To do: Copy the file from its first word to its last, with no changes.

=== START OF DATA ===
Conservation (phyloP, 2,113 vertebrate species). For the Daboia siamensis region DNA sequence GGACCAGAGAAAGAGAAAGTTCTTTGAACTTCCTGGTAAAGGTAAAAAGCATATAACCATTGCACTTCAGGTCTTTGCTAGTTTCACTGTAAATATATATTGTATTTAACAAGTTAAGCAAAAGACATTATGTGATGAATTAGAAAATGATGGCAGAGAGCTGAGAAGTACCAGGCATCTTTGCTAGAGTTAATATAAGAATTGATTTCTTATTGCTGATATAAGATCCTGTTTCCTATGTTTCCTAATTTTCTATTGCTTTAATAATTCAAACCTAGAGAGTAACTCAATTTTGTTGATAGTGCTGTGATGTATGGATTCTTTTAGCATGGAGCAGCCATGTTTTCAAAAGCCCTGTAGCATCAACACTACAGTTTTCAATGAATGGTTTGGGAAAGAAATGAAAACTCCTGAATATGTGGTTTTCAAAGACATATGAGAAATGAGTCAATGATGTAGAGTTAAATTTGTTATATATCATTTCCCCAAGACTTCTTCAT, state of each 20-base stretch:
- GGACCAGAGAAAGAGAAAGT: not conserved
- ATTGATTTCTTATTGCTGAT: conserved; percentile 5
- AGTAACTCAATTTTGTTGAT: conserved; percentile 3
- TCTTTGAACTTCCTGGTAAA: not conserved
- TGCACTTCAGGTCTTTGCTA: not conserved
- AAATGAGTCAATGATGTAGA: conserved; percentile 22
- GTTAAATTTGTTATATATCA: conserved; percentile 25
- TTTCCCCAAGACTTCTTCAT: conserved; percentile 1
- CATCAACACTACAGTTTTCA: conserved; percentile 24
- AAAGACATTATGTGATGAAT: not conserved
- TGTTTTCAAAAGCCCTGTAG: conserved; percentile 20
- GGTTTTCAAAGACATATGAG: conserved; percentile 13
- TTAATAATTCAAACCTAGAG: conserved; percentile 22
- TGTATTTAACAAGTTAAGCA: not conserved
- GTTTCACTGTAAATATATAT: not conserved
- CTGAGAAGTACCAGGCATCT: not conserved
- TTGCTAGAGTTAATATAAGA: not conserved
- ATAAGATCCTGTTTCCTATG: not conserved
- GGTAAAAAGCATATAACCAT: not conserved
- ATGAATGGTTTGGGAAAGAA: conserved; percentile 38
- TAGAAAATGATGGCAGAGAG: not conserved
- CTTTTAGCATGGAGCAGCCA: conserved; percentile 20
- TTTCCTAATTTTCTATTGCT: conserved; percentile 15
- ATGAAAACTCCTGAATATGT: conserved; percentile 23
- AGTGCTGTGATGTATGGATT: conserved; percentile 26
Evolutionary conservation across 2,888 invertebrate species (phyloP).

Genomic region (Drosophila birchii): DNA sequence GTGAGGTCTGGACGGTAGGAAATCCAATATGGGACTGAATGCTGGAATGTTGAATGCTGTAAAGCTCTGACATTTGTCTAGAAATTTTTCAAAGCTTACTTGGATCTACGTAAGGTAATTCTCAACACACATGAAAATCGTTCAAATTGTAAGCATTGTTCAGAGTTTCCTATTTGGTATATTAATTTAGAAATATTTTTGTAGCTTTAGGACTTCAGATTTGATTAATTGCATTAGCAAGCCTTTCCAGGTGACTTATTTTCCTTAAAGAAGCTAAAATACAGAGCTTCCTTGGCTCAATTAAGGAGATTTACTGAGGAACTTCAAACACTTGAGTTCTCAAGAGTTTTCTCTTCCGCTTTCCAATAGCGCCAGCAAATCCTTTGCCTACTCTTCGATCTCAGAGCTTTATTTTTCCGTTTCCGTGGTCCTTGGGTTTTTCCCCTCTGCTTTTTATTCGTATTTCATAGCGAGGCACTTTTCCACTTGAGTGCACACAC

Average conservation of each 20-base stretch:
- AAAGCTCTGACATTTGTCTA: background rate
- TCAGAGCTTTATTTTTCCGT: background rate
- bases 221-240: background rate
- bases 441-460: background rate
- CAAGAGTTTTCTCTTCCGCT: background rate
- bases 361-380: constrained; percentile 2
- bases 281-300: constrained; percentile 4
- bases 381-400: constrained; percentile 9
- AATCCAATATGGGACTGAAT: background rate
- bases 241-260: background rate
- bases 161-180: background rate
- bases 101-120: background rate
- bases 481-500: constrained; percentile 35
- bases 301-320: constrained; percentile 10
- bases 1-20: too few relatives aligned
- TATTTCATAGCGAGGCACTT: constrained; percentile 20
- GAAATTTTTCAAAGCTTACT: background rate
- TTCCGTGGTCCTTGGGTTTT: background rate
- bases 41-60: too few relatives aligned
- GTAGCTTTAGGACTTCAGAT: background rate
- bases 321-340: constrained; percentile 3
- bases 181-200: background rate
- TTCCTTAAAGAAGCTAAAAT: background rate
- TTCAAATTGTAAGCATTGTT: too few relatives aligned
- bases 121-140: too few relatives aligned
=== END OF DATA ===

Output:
Conservation (phyloP, 2,113 vertebrate species). For the Daboia siamensis region DNA sequence GGACCAGAGAAAGAGAAAGTTCTTTGAACTTCCTGGTAAAGGTAAAAAGCATATAACCATTGCACTTCAGGTCTTTGCTAGTTTCACTGTAAATATATATTGTATTTAACAAGTTAAGCAAAAGACATTATGTGATGAATTAGAAAATGATGGCAGAGAGCTGAGAAGTACCAGGCATCTTTGCTAGAGTTAATATAAGAATTGATTTCTTATTGCTGATATAAGATCCTGTTTCCTATGTTTCCTAATTTTCTATTGCTTTAATAATTCAAACCTAGAGAGTAACTCAATTTTGTTGATAGTGCTGTGATGTATGGATTCTTTTAGCATGGAGCAGCCATGTTTTCAAAAGCCCTGTAGCATCAACACTACAGTTTTCAATGAATGGTTTGGGAAAGAAATGAAAACTCCTGAATATGTGGTTTTCAAAGACATATGAGAAATGAGTCAATGATGTAGAGTTAAATTTGTTATATATCATTTCCCCAAGACTTCTTCAT, state of each 20-base stretch:
- GGACCAGAGAAAGAGAAAGT: not conserved
- ATTGATTTCTTATTGCTGAT: conserved; percentile 5
- AGTAACTCAATTTTGTTGAT: conserved; percentile 3
- TCTTTGAACTTCCTGGTAAA: not conserved
- TGCACTTCAGGTCTTTGCTA: not conserved
- AAATGAGTCAATGATGTAGA: conserved; percentile 22
- GTTAAATTTGTTATATATCA: conserved; percentile 25
- TTTCCCCAAGACTTCTTCAT: conserved; percentile 1
- CATCAACACTACAGTTTTCA: conserved; percentile 24
- AAAGACATTATGTGATGAAT: not conserved
- TGTTTTCAAAAGCCCTGTAG: conserved; percentile 20
- GGTTTTCAAAGACATATGAG: conserved; percentile 13
- TTAATAATTCAAACCTAGAG: conserved; percentile 22
- TGTATTTAACAAGTTAAGCA: not conserved
- GTTTCACTGTAAATATATAT: not conserved
- CTGAGAAGTACCAGGCATCT: not conserved
- TTGCTAGAGTTAATATAAGA: not conserved
- ATAAGATCCTGTTTCCTATG: not conserved
- GGTAAAAAGCATATAACCAT: not conserved
- ATGAATGGTTTGGGAAAGAA: conserved; percentile 38
- TAGAAAATGATGGCAGAGAG: not conserved
- CTTTTAGCATGGAGCAGCCA: conserved; percentile 20
- TTTCCTAATTTTCTATTGCT: conserved; percentile 15
- ATGAAAACTCCTGAATATGT: conserved; percentile 23
- AGTGCTGTGATGTATGGATT: conserved; percentile 26
Evolutionary conservation across 2,888 invertebrate species (phyloP).

Genomic region (Drosophila birchii): DNA sequence GTGAGGTCTGGACGGTAGGAAATCCAATATGGGACTGAATGCTGGAATGTTGAATGCTGTAAAGCTCTGACATTTGTCTAGAAATTTTTCAAAGCTTACTTGGATCTACGTAAGGTAATTCTCAACACACATGAAAATCGTTCAAATTGTAAGCATTGTTCAGAGTTTCCTATTTGGTATATTAATTTAGAAATATTTTTGTAGCTTTAGGACTTCAGATTTGATTAATTGCATTAGCAAGCCTTTCCAGGTGACTTATTTTCCTTAAAGAAGCTAAAATACAGAGCTTCCTTGGCTCAATTAAGGAGATTTACTGAGGAACTTCAAACACTTGAGTTCTCAAGAGTTTTCTCTTCCGCTTTCCAATAGCGCCAGCAAATCCTTTGCCTACTCTTCGATCTCAGAGCTTTATTTTTCCGTTTCCGTGGTCCTTGGGTTTTTCCCCTCTGCTTTTTATTCGTATTTCATAGCGAGGCACTTTTCCACTTGAGTGCACACAC

Average conservation of each 20-base stretch:
- AAAGCTCTGACATTTGTCTA: background rate
- TCAGAGCTTTATTTTTCCGT: background rate
- bases 221-240: background rate
- bases 441-460: background rate
- CAAGAGTTTTCTCTTCCGCT: background rate
- bases 361-380: constrained; percentile 2
- bases 281-300: constrained; percentile 4
- bases 381-400: constrained; percentile 9
- AATCCAATATGGGACTGAAT: background rate
- bases 241-260: background rate
- bases 161-180: background rate
- bases 101-120: background rate
- bases 481-500: constrained; percentile 35
- bases 301-320: constrained; percentile 10
- bases 1-20: too few relatives aligned
- TATTTCATAGCGAGGCACTT: constrained; percentile 20
- GAAATTTTTCAAAGCTTACT: background rate
- TTCCGTGGTCCTTGGGTTTT: background rate
- bases 41-60: too few relatives aligned
- GTAGCTTTAGGACTTCAGAT: background rate
- bases 321-340: constrained; percentile 3
- bases 181-200: background rate
- TTCCTTAAAGAAGCTAAAAT: background rate
- TTCAAATTGTAAGCATTGTT: too few relatives aligned
- bases 121-140: too few relatives aligned